By Megan Dooley
Inside Roosevelt Middle School in River Forest, there's a room full of bronze plaques commemorating the servicemen and women who fought or participated in World War I. The room contains the names of some 250 individuals, and represents the contribution of a tiny village to an epic war.
Today, the room is used for storage. But Nicholas Trivelas is determined to change that.
"It's a beautiful room, but it's sort of fallen out of use," said the 16-year-old sophomore at Oak Park and River Forest High School. Trivelas, an Eagle Scout, chose Memorial Hall (as the plaque-filled room is called) for his final project to achieve scouting's highest rank.
"The idea came when I was at Roosevelt, going to school there," said Trivelas. As a student, he admired the room and wondered about the stories behind the engraved plaques. He also noticed they needed a bit of work.
Several years later, charged with designing and implementing a service project to benefit the community, Trivelas dug deeper into the Memorial Hall idea. He knew the people listed deserved respect for their actions, but he didn't know exactly what those actions were. In fact, he knew nothing about the individuals listed.
He began to cultivate a plan to restore all 250 plaques in the memorial room. He introduced the idea to the school principal, who later brought the plan before the District 90 school board. All were enthusiastically onboard. Trivelas had found his Eagle Scout service project.
"I figured the restoration would be beneficial to Roosevelt and to River Forest," he said. And even more if he took things a couple of steps further.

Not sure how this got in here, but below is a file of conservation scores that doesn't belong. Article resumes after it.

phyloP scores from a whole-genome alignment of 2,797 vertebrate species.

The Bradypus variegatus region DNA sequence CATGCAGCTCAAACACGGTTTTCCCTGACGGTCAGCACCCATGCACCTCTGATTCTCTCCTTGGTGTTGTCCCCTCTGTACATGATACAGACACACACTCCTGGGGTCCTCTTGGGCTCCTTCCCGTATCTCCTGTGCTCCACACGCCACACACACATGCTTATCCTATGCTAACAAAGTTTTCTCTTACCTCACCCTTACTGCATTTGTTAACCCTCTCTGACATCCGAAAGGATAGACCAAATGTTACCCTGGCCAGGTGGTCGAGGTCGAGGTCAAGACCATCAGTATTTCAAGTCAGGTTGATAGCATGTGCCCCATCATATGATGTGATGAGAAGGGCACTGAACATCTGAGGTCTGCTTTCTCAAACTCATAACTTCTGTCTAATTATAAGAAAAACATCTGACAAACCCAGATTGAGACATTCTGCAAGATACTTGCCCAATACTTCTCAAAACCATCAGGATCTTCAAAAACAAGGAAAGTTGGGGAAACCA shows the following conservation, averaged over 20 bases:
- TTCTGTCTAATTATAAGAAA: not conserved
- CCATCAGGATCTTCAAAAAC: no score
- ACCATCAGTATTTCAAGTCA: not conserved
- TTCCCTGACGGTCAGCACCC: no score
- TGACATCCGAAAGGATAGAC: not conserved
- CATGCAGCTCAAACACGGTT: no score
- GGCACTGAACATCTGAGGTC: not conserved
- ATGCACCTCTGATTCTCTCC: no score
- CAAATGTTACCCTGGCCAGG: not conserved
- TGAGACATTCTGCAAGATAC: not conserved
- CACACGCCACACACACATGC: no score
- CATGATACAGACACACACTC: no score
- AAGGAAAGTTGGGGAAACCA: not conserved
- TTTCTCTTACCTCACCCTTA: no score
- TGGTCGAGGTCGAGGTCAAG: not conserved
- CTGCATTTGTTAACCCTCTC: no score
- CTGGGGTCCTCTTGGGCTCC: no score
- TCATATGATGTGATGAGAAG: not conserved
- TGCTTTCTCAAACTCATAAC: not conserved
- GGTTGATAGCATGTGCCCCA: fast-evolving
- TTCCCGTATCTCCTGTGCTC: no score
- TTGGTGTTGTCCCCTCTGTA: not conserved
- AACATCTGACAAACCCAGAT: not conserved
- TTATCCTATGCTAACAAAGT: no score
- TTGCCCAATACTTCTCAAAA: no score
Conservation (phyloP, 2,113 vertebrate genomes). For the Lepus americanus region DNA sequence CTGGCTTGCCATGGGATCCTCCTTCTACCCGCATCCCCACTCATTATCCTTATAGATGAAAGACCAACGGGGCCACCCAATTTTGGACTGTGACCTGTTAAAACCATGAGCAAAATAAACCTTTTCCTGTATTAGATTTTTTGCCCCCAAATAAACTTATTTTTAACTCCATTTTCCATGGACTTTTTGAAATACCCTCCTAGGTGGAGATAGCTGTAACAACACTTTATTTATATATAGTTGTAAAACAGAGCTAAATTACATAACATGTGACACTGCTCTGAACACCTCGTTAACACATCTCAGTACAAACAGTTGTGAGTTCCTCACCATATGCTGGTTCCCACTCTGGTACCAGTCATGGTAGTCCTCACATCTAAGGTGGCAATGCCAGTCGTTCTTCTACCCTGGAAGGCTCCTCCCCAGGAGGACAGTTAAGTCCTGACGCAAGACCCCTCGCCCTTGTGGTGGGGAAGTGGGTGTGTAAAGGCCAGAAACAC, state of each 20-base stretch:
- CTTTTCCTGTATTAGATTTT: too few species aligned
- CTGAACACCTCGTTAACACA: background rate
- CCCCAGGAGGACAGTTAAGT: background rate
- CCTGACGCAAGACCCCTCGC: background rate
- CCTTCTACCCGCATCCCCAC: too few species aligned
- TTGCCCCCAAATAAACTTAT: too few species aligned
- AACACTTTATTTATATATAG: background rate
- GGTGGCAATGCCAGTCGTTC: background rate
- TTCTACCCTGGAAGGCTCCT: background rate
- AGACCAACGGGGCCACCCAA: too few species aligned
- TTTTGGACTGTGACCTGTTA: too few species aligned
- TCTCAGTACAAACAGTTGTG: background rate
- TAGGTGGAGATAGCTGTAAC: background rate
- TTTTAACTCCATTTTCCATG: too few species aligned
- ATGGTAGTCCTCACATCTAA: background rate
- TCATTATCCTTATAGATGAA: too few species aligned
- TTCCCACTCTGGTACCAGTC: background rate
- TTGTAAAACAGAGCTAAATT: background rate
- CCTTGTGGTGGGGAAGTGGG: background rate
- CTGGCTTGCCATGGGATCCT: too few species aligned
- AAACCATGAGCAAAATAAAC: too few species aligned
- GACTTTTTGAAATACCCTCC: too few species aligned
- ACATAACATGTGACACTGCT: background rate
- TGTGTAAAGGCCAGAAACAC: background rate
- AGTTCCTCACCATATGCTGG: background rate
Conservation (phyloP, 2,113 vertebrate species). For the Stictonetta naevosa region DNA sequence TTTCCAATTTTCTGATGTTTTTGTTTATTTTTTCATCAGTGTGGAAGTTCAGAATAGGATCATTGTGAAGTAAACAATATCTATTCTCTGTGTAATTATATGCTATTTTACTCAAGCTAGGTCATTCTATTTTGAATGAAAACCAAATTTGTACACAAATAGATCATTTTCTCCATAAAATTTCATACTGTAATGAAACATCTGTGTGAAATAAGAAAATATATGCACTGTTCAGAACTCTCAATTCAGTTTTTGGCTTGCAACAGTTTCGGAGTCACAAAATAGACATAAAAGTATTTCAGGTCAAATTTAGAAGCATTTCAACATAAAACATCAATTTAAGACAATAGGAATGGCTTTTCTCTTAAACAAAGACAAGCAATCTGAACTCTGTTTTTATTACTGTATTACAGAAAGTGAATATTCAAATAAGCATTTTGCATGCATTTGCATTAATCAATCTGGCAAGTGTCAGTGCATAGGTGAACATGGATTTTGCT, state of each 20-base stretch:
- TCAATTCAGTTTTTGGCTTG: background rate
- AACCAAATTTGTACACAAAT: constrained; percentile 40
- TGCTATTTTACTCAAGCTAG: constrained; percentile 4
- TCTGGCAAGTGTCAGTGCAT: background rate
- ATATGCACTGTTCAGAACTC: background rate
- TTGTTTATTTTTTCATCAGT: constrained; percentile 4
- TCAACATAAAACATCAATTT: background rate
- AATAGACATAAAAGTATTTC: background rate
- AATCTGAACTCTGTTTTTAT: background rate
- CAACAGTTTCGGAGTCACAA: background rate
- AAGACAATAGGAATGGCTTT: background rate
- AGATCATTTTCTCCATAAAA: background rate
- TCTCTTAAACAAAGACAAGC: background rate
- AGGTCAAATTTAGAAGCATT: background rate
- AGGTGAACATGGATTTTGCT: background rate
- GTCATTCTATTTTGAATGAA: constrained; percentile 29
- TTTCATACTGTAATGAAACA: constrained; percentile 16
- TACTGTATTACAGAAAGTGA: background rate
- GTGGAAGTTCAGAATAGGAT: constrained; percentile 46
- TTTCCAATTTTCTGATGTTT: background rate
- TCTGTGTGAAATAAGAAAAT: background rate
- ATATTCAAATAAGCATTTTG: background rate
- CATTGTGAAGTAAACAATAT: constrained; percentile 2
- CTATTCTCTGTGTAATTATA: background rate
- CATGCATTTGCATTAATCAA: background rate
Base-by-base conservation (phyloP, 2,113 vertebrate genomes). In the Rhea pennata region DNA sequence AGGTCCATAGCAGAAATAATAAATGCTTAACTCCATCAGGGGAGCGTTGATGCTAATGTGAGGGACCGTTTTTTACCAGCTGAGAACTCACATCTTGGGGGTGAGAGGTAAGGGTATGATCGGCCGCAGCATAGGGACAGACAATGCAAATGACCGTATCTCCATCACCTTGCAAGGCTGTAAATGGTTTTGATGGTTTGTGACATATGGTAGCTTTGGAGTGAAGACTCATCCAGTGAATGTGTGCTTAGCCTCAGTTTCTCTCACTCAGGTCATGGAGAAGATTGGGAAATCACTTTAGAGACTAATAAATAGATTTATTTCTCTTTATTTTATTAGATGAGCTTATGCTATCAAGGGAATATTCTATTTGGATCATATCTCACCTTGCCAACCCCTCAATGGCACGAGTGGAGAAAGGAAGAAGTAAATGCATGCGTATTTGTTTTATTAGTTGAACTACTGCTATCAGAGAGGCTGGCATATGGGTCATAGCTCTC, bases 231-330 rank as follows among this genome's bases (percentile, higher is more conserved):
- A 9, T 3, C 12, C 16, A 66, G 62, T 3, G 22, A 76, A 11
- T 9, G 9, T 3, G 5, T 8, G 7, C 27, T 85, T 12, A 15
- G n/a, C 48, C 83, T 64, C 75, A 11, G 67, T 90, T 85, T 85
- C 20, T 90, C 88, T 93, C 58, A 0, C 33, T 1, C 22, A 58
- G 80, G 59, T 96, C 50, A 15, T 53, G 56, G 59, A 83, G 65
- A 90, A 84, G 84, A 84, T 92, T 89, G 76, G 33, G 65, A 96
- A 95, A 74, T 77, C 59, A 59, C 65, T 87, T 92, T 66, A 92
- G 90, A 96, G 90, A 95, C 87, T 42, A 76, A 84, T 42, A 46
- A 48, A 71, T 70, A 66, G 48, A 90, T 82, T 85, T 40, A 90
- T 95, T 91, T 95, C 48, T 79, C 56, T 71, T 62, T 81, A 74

Many of the names on the plaques in the room have fallen into obscurity. With the passing years, most River Forest residents don't know who they are or what they did, whether they had spouses, parents, or children left behind when they left to serve their county. Most don't even know if they lived or died or what they did when they returned from war. Trivelas hopes to tell those stories, as many as he can.
"I will be researching these people and collecting information on them," he said. "About their life at home, before and after they went to war." He'll compile his research onto DVD.
This part of the project will be interactive and open to all members of the community. As soon as school is out, Trivelas plans to set up a program with the Oak Park Public Library to reach out to locals who might know more about the people behind the plaques. Everyone will be invited to help bring their stories to light.
He's working at spreading the word any way he can. "It would be really nice if the public knew about it," Trivelas said.
Roosevelt School has also agreed that if Trivelas completes the restoration project, they will put the room to more adequate — and public — use. And for that, they'll do their own bit of restoration.
"The school will be doing renovations on the room so they can use it as a board room," Trivelas said. One way or another, he hopes the room doesn't continue to serve as a storage area. "It's really quite a beautiful display," he said of the memorial.
Trivelas is already collecting bids for the plaque restoration portion of his project, which he anticipates will cost some $2,500. He's off to a good start on fundraising efforts. He attended a district meeting of the VFW and spoke to representatives about making a contribution.
"They liked it enough that they gave me a $200 donation towards the project," Trivelas said. He said he'll continue speak to other groups with special interest in such a project, and he's confident he'll be able to raise the funds himself.
"I think it's doable," he said.
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